Two police forces have agreed to pay damages to more than 600 people after a cover-up following the Hillsborough disaster, lawyers have said.
The South Yorkshire and West Midlands forces agreed the settlement following a civil claim for misfeasance in a public office on behalf of 601 claimants, solicitors representing the victims said.
It comes despite nobody ever being convicted over the cover-up following the tragedy, in which 96 Liverpool fans died at the 1989 FA Cup semi-final match at Hillsborough stadium.
A spokesman for Saunders Law, the lead solicitors for the group litigation, said the claim was started in 2015 and agreed in April, but could not be reported until the conclusion of the trial involving former police and legal officials.
South Yorkshire Police chief superintendent Donald Denton, 83, retired detective chief inspector Alan Foster, 74, and Peter Metcalf, 71, who acted as solicitor for the force, were accused of amending police officers’ statements to minimise blame on the force.
The three men were each cleared of two counts of perverting the course of justice last week after a judge ruled there was no case to answer.
The Saunders Law spokesman said the 601 claimants had “sought justice and accountability for the deliberate, orchestrated and thoroughly dishonest police cover-up that suppressed the truth about the responsibility of the police”.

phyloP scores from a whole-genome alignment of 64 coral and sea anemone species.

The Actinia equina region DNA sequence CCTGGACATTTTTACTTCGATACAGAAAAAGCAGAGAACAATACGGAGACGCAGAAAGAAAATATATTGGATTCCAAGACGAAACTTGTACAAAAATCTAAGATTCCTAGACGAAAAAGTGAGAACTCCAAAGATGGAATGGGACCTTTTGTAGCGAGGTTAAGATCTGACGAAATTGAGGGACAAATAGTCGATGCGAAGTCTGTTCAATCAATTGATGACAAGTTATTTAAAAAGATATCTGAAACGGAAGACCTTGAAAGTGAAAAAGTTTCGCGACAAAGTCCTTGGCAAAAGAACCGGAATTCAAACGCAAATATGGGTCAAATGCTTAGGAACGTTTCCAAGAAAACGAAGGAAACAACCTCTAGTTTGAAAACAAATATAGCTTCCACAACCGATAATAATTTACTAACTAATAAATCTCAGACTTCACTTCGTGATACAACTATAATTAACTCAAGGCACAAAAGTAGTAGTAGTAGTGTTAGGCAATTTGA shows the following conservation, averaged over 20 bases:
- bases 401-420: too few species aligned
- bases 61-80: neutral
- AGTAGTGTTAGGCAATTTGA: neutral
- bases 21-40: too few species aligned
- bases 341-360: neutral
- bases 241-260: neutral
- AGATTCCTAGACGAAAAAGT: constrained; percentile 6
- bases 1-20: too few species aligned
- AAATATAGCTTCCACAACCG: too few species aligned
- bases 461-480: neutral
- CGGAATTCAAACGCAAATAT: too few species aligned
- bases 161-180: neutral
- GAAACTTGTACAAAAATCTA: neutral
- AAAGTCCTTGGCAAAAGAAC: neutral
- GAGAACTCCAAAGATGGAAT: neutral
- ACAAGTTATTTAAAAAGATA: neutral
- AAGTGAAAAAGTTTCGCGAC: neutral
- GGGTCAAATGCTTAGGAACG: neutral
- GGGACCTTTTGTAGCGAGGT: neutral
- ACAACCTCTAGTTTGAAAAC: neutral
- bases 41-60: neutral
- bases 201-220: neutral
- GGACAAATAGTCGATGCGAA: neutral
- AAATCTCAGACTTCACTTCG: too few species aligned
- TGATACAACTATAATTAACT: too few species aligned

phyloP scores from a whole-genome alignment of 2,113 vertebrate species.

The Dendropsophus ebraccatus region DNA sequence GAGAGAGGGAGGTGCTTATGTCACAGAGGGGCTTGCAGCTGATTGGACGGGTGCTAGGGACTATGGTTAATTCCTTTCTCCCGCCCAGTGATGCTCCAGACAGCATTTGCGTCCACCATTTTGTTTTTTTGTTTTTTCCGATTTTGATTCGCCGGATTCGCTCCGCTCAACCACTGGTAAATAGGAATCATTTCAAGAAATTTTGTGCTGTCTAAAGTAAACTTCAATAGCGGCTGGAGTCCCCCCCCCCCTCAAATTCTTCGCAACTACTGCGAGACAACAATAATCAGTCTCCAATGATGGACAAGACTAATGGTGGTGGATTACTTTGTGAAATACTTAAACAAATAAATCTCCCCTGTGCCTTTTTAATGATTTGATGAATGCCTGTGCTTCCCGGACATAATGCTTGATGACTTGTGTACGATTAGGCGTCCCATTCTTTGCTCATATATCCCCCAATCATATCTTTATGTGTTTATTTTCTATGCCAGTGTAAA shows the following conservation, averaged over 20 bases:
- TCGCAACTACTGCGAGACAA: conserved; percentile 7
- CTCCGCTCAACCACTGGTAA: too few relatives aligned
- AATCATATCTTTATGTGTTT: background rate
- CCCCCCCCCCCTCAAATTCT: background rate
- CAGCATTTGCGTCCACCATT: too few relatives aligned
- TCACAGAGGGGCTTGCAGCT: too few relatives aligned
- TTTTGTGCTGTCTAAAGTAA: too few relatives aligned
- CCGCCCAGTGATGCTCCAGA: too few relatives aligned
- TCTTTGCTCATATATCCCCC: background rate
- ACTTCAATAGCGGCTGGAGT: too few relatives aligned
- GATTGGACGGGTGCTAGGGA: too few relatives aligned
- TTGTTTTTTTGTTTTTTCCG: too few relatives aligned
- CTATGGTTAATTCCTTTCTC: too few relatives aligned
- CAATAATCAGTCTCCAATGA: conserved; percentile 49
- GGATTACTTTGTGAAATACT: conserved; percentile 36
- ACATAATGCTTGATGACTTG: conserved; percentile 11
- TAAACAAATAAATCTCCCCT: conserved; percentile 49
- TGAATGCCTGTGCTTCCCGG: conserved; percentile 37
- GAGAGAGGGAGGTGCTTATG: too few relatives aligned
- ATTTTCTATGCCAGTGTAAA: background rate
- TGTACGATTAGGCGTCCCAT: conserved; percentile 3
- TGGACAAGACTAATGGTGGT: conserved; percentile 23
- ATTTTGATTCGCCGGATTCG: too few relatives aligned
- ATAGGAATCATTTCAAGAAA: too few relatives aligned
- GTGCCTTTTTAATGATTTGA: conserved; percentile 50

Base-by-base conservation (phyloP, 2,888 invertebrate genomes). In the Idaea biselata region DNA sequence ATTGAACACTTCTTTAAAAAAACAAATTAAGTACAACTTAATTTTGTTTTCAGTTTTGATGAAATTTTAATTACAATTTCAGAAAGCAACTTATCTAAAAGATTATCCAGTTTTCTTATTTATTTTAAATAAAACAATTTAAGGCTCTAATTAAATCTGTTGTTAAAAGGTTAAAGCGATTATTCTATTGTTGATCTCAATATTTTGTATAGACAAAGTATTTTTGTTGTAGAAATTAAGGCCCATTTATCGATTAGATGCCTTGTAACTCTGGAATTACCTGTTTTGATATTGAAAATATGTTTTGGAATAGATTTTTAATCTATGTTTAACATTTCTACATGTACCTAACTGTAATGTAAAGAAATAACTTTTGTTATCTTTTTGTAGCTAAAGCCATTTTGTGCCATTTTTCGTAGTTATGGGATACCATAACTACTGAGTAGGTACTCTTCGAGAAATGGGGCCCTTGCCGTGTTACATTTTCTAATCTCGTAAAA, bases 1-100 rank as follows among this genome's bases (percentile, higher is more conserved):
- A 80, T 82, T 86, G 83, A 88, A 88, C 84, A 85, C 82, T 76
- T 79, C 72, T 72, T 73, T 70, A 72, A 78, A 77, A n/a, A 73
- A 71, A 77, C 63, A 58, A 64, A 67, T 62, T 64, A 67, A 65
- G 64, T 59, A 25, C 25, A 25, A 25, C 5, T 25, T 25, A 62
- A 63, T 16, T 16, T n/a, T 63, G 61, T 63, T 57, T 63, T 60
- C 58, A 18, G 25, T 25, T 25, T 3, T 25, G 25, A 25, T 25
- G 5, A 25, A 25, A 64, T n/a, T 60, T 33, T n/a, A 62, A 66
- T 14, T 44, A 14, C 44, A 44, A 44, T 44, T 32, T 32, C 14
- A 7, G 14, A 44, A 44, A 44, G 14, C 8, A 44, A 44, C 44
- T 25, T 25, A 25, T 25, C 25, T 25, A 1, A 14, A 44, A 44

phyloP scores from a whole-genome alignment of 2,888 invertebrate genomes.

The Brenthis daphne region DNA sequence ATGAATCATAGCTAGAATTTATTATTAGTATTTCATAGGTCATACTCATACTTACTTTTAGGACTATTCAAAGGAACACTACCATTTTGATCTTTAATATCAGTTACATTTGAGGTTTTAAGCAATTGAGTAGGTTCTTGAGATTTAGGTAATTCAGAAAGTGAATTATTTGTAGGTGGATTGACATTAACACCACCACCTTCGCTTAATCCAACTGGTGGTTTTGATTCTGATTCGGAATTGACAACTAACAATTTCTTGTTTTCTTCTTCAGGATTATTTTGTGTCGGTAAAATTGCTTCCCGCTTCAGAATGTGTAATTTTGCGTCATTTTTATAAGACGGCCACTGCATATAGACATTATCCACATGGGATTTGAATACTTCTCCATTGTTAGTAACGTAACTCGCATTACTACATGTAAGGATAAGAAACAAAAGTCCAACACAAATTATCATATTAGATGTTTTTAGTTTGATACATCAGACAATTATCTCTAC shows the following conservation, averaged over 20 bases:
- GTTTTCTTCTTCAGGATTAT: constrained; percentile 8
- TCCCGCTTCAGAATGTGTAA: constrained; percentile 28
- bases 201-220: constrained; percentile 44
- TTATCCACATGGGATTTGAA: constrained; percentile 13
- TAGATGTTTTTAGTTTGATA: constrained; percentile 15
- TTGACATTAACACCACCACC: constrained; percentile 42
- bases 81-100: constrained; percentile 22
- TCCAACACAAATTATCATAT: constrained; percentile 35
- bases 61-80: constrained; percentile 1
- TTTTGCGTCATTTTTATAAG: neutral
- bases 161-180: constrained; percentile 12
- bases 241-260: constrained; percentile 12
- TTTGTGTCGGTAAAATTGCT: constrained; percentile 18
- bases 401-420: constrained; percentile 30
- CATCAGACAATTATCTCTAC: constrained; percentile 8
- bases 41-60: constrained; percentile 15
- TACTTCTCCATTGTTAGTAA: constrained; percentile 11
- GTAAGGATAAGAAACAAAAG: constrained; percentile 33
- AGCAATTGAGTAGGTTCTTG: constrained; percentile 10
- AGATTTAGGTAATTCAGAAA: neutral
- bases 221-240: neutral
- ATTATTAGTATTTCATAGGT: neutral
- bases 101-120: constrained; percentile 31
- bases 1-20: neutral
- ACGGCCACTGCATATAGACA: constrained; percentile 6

The spokesman added: “The settlement of these claims marks the end of an unparalleled and extraordinary fight for justice by the victims and their families.”
The 1989 disaster at Sheffield Wednesday’s stadium was investigated by West Midlands Police. Lawyers said the cover-up had caused additional psychiatric injury to the survivors of the disaster and the families of those who died.
In 2012, then-chief constable of South Yorkshire Police David Crompton apologised for a cover-up following the publication of the Hillsborough Independent Panel report.
New inquests, which concluded in 2016, found that the 96 men, women and children who died were unlawfully killed and fans played no part in the causes of the disaster.
In the statement, Saunders Law said there had been “an almost complete failure of the justice system to deliver justice” and called on the government to implement a Hillsborough Law – which would include a duty of candour for public officials.
The spokesman said: “We trust that this settlement will put an end to any fresh attempts to rewrite the record and wrongly claim that there was no cover-up.”
The law firm said the police forces will pay damages to compensate each claimant for injuries they suffered and provide access to a treatment fund for further psychiatric treatment or counselling. In cases where claimants have died, the compensation will be paid to their estate.
Additional reporting by Press Association
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